Agreement by ACC to stop regular rehabilitation assessments in light of information it already holds
Whether the Accident Compensation Corporation (ACC) was reasonable to carry out regular assessments of a claimant for vocational rehabilitation despite already holding medical and occupational assessments confirming the claimant’s limitations—Ombudsman concluded this was not reasonable in the circumstances
The claimant complained to the Ombudsman about ACC’s requirement that he continue to participate in further assessments. The complainant was a forestry worker who had been involved in an accident. For many years after the accident he received weekly compensation from ACC which he supplemented by working part-time as a store person for a local warehouse. ACC decided to stop the complainants weekly compensation after an occupational assessor found that the claimant had a ‘capacity to work’. The claimant sought a review of the finding. The reviewer quashed the finding on the basis that the assessor had ‘clearly erred by determining the claimant was suitable for work as a retail person’ and that the medical assessments were ‘fundamentally flawed’. The reviewer recommended that the claimant’s compensation payments be reinstated and backdated to the date they were originally terminated.
The claimant was later asked to attend training with a view to becoming a stock clerk. He was advised that he was required to attend the training to ensure that his weekly payments continued. However, the claimant’s leg injury and difficulty with reading and writing meant that he was unable to physically do the work. The claimant complained to ACC that its assessors were unreasonably referring him to be assessed for work that he was completely unsuited for. However, ACC remained of the view that he must attend the training course.
The Ombudsman wrote to ACC requesting comments on the complaint. ACC explained that in terms of achieving vocational independence, it was required to assist claimants with the support and training needed to help them obtain appropriate work. ACC said that it was currently conducting a work trial on the claimant by requiring him to attend various vocational rehabilitation assessments and courses. It said this was in accordance with its current policy of moving claimants to the maximum degree of independence possible. ACC advised that, once the work trial was completed, it would be in a better position to assess whether the claimant could achieve vocational independence.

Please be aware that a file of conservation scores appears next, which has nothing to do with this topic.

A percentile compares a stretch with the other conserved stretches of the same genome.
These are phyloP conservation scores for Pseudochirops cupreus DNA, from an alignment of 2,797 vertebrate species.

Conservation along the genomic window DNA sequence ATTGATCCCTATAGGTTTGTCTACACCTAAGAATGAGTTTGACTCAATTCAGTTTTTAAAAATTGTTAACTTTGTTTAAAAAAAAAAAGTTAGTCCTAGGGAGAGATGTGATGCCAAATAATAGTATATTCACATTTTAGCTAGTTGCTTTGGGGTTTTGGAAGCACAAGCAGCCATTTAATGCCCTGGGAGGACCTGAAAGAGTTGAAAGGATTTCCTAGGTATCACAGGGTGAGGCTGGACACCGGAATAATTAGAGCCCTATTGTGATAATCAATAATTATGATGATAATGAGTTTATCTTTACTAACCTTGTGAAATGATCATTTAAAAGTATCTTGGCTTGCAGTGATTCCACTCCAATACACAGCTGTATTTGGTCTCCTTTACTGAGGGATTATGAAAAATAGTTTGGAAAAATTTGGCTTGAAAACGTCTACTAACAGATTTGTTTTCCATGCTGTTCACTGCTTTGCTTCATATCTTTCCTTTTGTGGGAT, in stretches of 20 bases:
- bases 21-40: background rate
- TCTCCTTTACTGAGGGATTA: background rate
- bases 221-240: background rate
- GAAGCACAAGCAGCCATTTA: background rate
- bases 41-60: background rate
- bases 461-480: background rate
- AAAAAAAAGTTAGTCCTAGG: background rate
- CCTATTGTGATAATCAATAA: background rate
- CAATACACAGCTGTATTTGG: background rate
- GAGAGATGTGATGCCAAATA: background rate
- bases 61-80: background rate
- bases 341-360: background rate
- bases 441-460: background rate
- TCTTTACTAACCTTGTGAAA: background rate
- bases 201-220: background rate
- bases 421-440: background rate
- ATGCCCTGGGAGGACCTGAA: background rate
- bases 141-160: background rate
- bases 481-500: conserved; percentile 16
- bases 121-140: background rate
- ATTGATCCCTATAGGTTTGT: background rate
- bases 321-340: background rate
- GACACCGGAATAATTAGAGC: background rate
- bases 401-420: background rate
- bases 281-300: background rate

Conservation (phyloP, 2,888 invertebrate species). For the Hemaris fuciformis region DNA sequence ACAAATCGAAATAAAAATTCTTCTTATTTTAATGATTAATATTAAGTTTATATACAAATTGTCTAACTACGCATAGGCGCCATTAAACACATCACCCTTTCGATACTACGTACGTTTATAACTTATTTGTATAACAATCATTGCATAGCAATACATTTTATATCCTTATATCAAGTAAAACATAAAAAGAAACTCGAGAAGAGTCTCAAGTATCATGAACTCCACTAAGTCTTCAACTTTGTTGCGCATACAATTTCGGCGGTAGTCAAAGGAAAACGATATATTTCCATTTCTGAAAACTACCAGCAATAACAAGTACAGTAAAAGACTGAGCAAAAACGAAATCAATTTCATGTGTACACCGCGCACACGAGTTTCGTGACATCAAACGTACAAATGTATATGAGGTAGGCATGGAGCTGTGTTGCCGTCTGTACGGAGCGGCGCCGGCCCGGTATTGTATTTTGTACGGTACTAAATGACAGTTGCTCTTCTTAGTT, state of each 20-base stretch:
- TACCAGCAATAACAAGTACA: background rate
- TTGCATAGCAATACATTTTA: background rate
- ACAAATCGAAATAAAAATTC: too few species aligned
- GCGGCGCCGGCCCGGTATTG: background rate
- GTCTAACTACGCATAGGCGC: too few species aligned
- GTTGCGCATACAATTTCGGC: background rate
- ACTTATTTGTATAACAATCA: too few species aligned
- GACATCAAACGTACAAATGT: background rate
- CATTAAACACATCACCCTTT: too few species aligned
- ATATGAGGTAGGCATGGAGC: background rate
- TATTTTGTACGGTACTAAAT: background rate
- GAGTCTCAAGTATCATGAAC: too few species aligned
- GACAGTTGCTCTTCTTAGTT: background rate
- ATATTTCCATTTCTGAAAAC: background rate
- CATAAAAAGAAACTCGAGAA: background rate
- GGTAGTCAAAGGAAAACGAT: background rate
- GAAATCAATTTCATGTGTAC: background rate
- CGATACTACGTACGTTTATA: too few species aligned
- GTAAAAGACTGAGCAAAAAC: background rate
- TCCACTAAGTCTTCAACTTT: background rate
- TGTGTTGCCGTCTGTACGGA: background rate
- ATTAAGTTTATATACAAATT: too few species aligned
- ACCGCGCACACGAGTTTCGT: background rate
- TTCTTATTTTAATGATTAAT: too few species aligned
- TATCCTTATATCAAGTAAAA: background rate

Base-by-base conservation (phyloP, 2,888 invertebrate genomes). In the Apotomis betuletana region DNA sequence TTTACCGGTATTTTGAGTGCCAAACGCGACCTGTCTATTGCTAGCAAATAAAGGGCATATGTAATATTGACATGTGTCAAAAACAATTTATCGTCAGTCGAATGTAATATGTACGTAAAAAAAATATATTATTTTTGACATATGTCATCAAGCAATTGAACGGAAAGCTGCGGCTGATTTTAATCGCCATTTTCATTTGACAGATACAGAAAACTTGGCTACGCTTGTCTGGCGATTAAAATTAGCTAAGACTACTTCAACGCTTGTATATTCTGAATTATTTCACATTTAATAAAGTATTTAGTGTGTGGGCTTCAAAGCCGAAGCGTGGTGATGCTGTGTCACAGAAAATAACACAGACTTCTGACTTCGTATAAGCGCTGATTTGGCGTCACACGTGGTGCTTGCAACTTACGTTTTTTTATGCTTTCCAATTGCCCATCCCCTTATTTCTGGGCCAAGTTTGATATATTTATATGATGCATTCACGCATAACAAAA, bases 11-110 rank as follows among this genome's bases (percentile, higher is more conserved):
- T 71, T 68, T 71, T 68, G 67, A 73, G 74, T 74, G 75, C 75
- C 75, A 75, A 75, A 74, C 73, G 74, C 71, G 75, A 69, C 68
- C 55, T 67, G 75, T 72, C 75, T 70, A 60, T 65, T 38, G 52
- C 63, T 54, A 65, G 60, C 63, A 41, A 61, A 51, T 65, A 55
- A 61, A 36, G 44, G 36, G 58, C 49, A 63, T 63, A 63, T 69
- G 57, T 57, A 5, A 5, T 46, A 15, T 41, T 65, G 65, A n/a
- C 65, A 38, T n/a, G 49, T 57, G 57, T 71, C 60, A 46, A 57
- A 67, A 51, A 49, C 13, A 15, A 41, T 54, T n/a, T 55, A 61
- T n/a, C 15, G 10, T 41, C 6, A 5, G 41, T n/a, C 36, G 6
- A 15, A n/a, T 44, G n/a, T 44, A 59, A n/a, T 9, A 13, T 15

The Ombudsman queried what further information ACC required in this case given that the state of the claimant’s health and literacy was well documented in medical and occupational assessments, all of which were known to ACC. In response, ACC referred the Ombudsman to the vocational rehabilitation provisions contained in sections 85-88 of the IPRC Act. It also provided copies of the claimant’s work trial reports and initial occupational and medical assessments. After considering this information together with the provisions of the IPRC Act, the Ombudsman noted that sections 85-88 of the Act were not absolute in their requirements. For example, section 86 of the IPRC sets out the matters that ACC should consider when deciding whether to provide vocational rehabilitation. However, many of the matters that need to be considered are qualified by the words ‘reasonably practicable’ or ‘appropriate’. The Ombudsman raised this with ACC who responded stating that it believed that the work trials the claimant had participated in were ‘reasonably practicable’ and ‘appropriate in the circumstances’ to help him in his quest to return to employment. ACC considered it probable that the claimant could work more hours in his current role and that further vocational rehabilitation could be offered to help him reach vocational independence.
However, the Ombudsman also received a letter from the claimant’s current employer which stated that, while he was a ‘conscientious, honest and reliable employee … he could not sustain his current role for more than his current 25 hours per week’. The employer also stated that the claimant was fully aware of his limitations and medical certificates supported his claims. The Ombudsman forwarded the employer’s comments to ACC. After considering the employer’s letter, ACC agreed to review its original decision.
ACC reviewed its decision and agreed to cease the vocational independence rehabilitation process, re-assessing the claimant as a long term claim. ACC agreed that it would no longer ask the claimant to work more hours, it would not suspend or cancel his weekly compensation payments if he failed to do so and no further steps would be taken in respect of his vocational independence. The Ombudsman discontinued his investigation on this basis.
This case note is published under the authority of the Ombudsmen Rules 1989. It sets out an Ombudsman’s view on the facts of a particular case. It should not be taken as establishing any legal precedent that would bind an Ombudsman in future.